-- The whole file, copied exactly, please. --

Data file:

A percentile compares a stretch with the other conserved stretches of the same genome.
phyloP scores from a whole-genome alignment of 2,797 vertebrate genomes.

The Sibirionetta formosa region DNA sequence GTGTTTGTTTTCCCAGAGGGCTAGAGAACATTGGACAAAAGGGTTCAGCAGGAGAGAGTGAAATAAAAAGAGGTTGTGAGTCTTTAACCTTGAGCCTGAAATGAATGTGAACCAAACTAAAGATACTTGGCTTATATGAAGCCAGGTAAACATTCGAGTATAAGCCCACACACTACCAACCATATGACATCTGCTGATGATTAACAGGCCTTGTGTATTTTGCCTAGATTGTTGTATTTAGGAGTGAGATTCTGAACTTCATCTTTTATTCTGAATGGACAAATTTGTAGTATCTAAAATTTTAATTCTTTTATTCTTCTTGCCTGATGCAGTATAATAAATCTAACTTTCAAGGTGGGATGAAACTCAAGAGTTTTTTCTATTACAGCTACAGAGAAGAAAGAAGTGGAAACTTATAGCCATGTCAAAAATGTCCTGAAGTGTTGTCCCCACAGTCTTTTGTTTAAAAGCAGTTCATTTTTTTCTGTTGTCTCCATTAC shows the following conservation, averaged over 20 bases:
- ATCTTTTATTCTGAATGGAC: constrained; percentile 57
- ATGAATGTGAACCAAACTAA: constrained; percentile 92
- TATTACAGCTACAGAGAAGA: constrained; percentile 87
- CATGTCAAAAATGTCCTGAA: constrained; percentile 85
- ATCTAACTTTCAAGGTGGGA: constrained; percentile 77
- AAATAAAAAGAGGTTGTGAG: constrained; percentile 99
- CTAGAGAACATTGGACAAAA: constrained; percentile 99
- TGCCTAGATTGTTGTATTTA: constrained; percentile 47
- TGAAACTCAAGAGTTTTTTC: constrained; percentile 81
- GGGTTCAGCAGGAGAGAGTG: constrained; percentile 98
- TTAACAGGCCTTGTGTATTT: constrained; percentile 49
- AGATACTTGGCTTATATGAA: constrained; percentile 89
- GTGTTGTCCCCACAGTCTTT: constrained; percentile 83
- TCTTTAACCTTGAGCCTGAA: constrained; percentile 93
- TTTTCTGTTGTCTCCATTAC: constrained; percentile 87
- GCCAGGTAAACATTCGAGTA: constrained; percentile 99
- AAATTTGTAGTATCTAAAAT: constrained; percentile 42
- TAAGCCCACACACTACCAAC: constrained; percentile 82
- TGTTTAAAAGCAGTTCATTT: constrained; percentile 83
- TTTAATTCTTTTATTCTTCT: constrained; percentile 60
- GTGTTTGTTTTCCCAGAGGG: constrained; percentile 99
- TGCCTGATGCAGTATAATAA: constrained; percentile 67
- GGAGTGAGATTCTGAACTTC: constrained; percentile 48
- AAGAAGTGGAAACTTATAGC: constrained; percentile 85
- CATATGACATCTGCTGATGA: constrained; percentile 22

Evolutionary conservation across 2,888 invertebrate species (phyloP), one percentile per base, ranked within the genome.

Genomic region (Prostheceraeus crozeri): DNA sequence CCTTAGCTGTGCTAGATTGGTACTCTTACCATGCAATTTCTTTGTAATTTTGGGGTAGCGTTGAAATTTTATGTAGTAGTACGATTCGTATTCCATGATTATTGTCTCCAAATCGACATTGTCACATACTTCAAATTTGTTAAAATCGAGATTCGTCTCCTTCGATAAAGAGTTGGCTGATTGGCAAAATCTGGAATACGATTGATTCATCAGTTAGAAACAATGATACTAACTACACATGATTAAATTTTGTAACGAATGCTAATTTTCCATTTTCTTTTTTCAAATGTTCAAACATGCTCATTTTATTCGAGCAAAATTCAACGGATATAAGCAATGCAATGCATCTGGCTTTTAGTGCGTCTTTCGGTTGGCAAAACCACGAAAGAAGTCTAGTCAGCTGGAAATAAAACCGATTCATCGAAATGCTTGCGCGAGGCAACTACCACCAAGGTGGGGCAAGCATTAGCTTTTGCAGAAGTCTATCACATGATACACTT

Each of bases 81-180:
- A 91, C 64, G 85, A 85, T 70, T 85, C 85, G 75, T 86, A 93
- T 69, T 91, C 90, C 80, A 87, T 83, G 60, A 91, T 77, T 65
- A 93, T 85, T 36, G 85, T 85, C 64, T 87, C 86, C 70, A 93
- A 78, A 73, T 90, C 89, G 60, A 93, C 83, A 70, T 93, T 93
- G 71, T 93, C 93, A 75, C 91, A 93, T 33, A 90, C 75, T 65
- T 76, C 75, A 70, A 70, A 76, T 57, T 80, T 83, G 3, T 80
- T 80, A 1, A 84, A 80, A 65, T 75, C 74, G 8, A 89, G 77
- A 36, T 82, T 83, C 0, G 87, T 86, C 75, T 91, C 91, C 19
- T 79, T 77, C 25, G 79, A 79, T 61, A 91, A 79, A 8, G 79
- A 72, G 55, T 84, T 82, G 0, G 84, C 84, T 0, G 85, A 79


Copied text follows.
A percentile compares a stretch with the other conserved stretches of the same genome.
phyloP scores from a whole-genome alignment of 2,797 vertebrate genomes.

The Sibirionetta formosa region DNA sequence GTGTTTGTTTTCCCAGAGGGCTAGAGAACATTGGACAAAAGGGTTCAGCAGGAGAGAGTGAAATAAAAAGAGGTTGTGAGTCTTTAACCTTGAGCCTGAAATGAATGTGAACCAAACTAAAGATACTTGGCTTATATGAAGCCAGGTAAACATTCGAGTATAAGCCCACACACTACCAACCATATGACATCTGCTGATGATTAACAGGCCTTGTGTATTTTGCCTAGATTGTTGTATTTAGGAGTGAGATTCTGAACTTCATCTTTTATTCTGAATGGACAAATTTGTAGTATCTAAAATTTTAATTCTTTTATTCTTCTTGCCTGATGCAGTATAATAAATCTAACTTTCAAGGTGGGATGAAACTCAAGAGTTTTTTCTATTACAGCTACAGAGAAGAAAGAAGTGGAAACTTATAGCCATGTCAAAAATGTCCTGAAGTGTTGTCCCCACAGTCTTTTGTTTAAAAGCAGTTCATTTTTTTCTGTTGTCTCCATTAC shows the following conservation, averaged over 20 bases:
- ATCTTTTATTCTGAATGGAC: constrained; percentile 57
- ATGAATGTGAACCAAACTAA: constrained; percentile 92
- TATTACAGCTACAGAGAAGA: constrained; percentile 87
- CATGTCAAAAATGTCCTGAA: constrained; percentile 85
- ATCTAACTTTCAAGGTGGGA: constrained; percentile 77
- AAATAAAAAGAGGTTGTGAG: constrained; percentile 99
- CTAGAGAACATTGGACAAAA: constrained; percentile 99
- TGCCTAGATTGTTGTATTTA: constrained; percentile 47
- TGAAACTCAAGAGTTTTTTC: constrained; percentile 81
- GGGTTCAGCAGGAGAGAGTG: constrained; percentile 98
- TTAACAGGCCTTGTGTATTT: constrained; percentile 49
- AGATACTTGGCTTATATGAA: constrained; percentile 89
- GTGTTGTCCCCACAGTCTTT: constrained; percentile 83
- TCTTTAACCTTGAGCCTGAA: constrained; percentile 93
- TTTTCTGTTGTCTCCATTAC: constrained; percentile 87
- GCCAGGTAAACATTCGAGTA: constrained; percentile 99
- AAATTTGTAGTATCTAAAAT: constrained; percentile 42
- TAAGCCCACACACTACCAAC: constrained; percentile 82
- TGTTTAAAAGCAGTTCATTT: constrained; percentile 83
- TTTAATTCTTTTATTCTTCT: constrained; percentile 60
- GTGTTTGTTTTCCCAGAGGG: constrained; percentile 99
- TGCCTGATGCAGTATAATAA: constrained; percentile 67
- GGAGTGAGATTCTGAACTTC: constrained; percentile 48
- AAGAAGTGGAAACTTATAGC: constrained; percentile 85
- CATATGACATCTGCTGATGA: constrained; percentile 22

Evolutionary conservation across 2,888 invertebrate species (phyloP), one percentile per base, ranked within the genome.

Genomic region (Prostheceraeus crozeri): DNA sequence CCTTAGCTGTGCTAGATTGGTACTCTTACCATGCAATTTCTTTGTAATTTTGGGGTAGCGTTGAAATTTTATGTAGTAGTACGATTCGTATTCCATGATTATTGTCTCCAAATCGACATTGTCACATACTTCAAATTTGTTAAAATCGAGATTCGTCTCCTTCGATAAAGAGTTGGCTGATTGGCAAAATCTGGAATACGATTGATTCATCAGTTAGAAACAATGATACTAACTACACATGATTAAATTTTGTAACGAATGCTAATTTTCCATTTTCTTTTTTCAAATGTTCAAACATGCTCATTTTATTCGAGCAAAATTCAACGGATATAAGCAATGCAATGCATCTGGCTTTTAGTGCGTCTTTCGGTTGGCAAAACCACGAAAGAAGTCTAGTCAGCTGGAAATAAAACCGATTCATCGAAATGCTTGCGCGAGGCAACTACCACCAAGGTGGGGCAAGCATTAGCTTTTGCAGAAGTCTATCACATGATACACTT

Each of bases 81-180:
- A 91, C 64, G 85, A 85, T 70, T 85, C 85, G 75, T 86, A 93
- T 69, T 91, C 90, C 80, A 87, T 83, G 60, A 91, T 77, T 65
- A 93, T 85, T 36, G 85, T 85, C 64, T 87, C 86, C 70, A 93
- A 78, A 73, T 90, C 89, G 60, A 93, C 83, A 70, T 93, T 93
- G 71, T 93, C 93, A 75, C 91, A 93, T 33, A 90, C 75, T 65
- T 76, C 75, A 70, A 70, A 76, T 57, T 80, T 83, G 3, T 80
- T 80, A 1, A 84, A 80, A 65, T 75, C 74, G 8, A 89, G 77
- A 36, T 82, T 83, C 0, G 87, T 86, C 75, T 91, C 91, C 19
- T 79, T 77, C 25, G 79, A 79, T 61, A 91, A 79, A 8, G 79
- A 72, G 55, T 84, T 82, G 0, G 84, C 84, T 0, G 85, A 79